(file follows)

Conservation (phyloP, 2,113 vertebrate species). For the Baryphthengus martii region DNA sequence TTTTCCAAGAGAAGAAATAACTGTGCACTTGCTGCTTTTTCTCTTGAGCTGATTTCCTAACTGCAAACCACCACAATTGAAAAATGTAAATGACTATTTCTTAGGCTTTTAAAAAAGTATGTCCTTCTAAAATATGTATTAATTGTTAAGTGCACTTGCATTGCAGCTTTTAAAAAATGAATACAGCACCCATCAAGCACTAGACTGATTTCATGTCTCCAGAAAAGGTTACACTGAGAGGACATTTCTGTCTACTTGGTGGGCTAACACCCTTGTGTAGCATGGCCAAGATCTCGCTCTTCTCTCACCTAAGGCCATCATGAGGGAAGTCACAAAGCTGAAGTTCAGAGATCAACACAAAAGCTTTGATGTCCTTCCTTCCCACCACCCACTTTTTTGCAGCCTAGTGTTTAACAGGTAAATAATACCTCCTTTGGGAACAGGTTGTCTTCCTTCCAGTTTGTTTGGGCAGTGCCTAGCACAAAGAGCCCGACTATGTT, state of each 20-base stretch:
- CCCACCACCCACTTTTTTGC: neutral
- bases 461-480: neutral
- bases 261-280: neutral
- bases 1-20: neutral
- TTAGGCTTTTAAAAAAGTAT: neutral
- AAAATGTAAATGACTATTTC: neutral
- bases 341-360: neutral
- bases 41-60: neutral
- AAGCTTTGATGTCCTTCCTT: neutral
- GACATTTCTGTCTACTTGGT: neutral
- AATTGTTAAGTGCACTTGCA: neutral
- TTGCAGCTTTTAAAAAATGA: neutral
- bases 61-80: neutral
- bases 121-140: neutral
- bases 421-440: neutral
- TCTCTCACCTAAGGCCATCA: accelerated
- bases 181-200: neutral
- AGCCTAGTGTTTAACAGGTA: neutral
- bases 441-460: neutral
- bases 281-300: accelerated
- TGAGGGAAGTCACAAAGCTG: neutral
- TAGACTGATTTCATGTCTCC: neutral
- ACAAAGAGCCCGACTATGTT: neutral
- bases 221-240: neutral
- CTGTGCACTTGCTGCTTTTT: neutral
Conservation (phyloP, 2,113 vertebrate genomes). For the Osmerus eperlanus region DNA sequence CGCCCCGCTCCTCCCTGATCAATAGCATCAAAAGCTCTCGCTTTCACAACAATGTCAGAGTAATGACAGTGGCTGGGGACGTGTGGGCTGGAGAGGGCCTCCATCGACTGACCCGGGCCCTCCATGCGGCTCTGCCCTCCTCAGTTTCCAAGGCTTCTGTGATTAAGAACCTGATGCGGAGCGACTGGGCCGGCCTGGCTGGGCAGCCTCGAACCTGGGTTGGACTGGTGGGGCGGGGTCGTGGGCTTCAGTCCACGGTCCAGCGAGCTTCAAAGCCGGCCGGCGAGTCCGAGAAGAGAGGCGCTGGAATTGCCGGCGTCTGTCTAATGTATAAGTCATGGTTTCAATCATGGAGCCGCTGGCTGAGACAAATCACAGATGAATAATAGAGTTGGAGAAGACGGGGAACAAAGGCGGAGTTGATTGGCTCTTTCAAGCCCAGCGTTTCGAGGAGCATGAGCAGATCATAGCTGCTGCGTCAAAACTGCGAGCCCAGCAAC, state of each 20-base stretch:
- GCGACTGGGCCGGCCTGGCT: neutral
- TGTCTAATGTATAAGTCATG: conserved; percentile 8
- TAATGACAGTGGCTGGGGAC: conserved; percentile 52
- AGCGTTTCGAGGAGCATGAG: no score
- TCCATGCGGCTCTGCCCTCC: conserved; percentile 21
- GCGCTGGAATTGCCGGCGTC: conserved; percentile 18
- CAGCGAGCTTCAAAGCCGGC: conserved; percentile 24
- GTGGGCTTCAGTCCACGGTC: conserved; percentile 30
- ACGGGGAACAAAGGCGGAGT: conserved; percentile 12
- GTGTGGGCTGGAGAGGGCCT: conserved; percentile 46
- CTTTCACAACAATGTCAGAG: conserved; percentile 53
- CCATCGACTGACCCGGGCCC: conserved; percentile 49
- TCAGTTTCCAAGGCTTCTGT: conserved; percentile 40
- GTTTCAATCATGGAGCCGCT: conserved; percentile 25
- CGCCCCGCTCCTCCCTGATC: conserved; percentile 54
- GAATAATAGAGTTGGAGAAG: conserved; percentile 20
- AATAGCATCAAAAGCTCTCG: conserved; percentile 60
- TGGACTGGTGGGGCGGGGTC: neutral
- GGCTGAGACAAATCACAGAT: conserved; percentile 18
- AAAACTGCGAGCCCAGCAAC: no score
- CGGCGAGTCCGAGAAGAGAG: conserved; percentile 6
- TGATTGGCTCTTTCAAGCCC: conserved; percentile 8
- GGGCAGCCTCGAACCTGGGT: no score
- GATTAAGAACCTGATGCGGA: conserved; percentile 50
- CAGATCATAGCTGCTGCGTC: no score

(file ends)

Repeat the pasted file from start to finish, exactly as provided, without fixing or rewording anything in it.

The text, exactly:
Conservation (phyloP, 2,113 vertebrate species). For the Baryphthengus martii region DNA sequence TTTTCCAAGAGAAGAAATAACTGTGCACTTGCTGCTTTTTCTCTTGAGCTGATTTCCTAACTGCAAACCACCACAATTGAAAAATGTAAATGACTATTTCTTAGGCTTTTAAAAAAGTATGTCCTTCTAAAATATGTATTAATTGTTAAGTGCACTTGCATTGCAGCTTTTAAAAAATGAATACAGCACCCATCAAGCACTAGACTGATTTCATGTCTCCAGAAAAGGTTACACTGAGAGGACATTTCTGTCTACTTGGTGGGCTAACACCCTTGTGTAGCATGGCCAAGATCTCGCTCTTCTCTCACCTAAGGCCATCATGAGGGAAGTCACAAAGCTGAAGTTCAGAGATCAACACAAAAGCTTTGATGTCCTTCCTTCCCACCACCCACTTTTTTGCAGCCTAGTGTTTAACAGGTAAATAATACCTCCTTTGGGAACAGGTTGTCTTCCTTCCAGTTTGTTTGGGCAGTGCCTAGCACAAAGAGCCCGACTATGTT, state of each 20-base stretch:
- CCCACCACCCACTTTTTTGC: neutral
- bases 461-480: neutral
- bases 261-280: neutral
- bases 1-20: neutral
- TTAGGCTTTTAAAAAAGTAT: neutral
- AAAATGTAAATGACTATTTC: neutral
- bases 341-360: neutral
- bases 41-60: neutral
- AAGCTTTGATGTCCTTCCTT: neutral
- GACATTTCTGTCTACTTGGT: neutral
- AATTGTTAAGTGCACTTGCA: neutral
- TTGCAGCTTTTAAAAAATGA: neutral
- bases 61-80: neutral
- bases 121-140: neutral
- bases 421-440: neutral
- TCTCTCACCTAAGGCCATCA: accelerated
- bases 181-200: neutral
- AGCCTAGTGTTTAACAGGTA: neutral
- bases 441-460: neutral
- bases 281-300: accelerated
- TGAGGGAAGTCACAAAGCTG: neutral
- TAGACTGATTTCATGTCTCC: neutral
- ACAAAGAGCCCGACTATGTT: neutral
- bases 221-240: neutral
- CTGTGCACTTGCTGCTTTTT: neutral
Conservation (phyloP, 2,113 vertebrate genomes). For the Osmerus eperlanus region DNA sequence CGCCCCGCTCCTCCCTGATCAATAGCATCAAAAGCTCTCGCTTTCACAACAATGTCAGAGTAATGACAGTGGCTGGGGACGTGTGGGCTGGAGAGGGCCTCCATCGACTGACCCGGGCCCTCCATGCGGCTCTGCCCTCCTCAGTTTCCAAGGCTTCTGTGATTAAGAACCTGATGCGGAGCGACTGGGCCGGCCTGGCTGGGCAGCCTCGAACCTGGGTTGGACTGGTGGGGCGGGGTCGTGGGCTTCAGTCCACGGTCCAGCGAGCTTCAAAGCCGGCCGGCGAGTCCGAGAAGAGAGGCGCTGGAATTGCCGGCGTCTGTCTAATGTATAAGTCATGGTTTCAATCATGGAGCCGCTGGCTGAGACAAATCACAGATGAATAATAGAGTTGGAGAAGACGGGGAACAAAGGCGGAGTTGATTGGCTCTTTCAAGCCCAGCGTTTCGAGGAGCATGAGCAGATCATAGCTGCTGCGTCAAAACTGCGAGCCCAGCAAC, state of each 20-base stretch:
- GCGACTGGGCCGGCCTGGCT: neutral
- TGTCTAATGTATAAGTCATG: conserved; percentile 8
- TAATGACAGTGGCTGGGGAC: conserved; percentile 52
- AGCGTTTCGAGGAGCATGAG: no score
- TCCATGCGGCTCTGCCCTCC: conserved; percentile 21
- GCGCTGGAATTGCCGGCGTC: conserved; percentile 18
- CAGCGAGCTTCAAAGCCGGC: conserved; percentile 24
- GTGGGCTTCAGTCCACGGTC: conserved; percentile 30
- ACGGGGAACAAAGGCGGAGT: conserved; percentile 12
- GTGTGGGCTGGAGAGGGCCT: conserved; percentile 46
- CTTTCACAACAATGTCAGAG: conserved; percentile 53
- CCATCGACTGACCCGGGCCC: conserved; percentile 49
- TCAGTTTCCAAGGCTTCTGT: conserved; percentile 40
- GTTTCAATCATGGAGCCGCT: conserved; percentile 25
- CGCCCCGCTCCTCCCTGATC: conserved; percentile 54
- GAATAATAGAGTTGGAGAAG: conserved; percentile 20
- AATAGCATCAAAAGCTCTCG: conserved; percentile 60
- TGGACTGGTGGGGCGGGGTC: neutral
- GGCTGAGACAAATCACAGAT: conserved; percentile 18
- AAAACTGCGAGCCCAGCAAC: no score
- CGGCGAGTCCGAGAAGAGAG: conserved; percentile 6
- TGATTGGCTCTTTCAAGCCC: conserved; percentile 8
- GGGCAGCCTCGAACCTGGGT: no score
- GATTAAGAACCTGATGCGGA: conserved; percentile 50
- CAGATCATAGCTGCTGCGTC: no score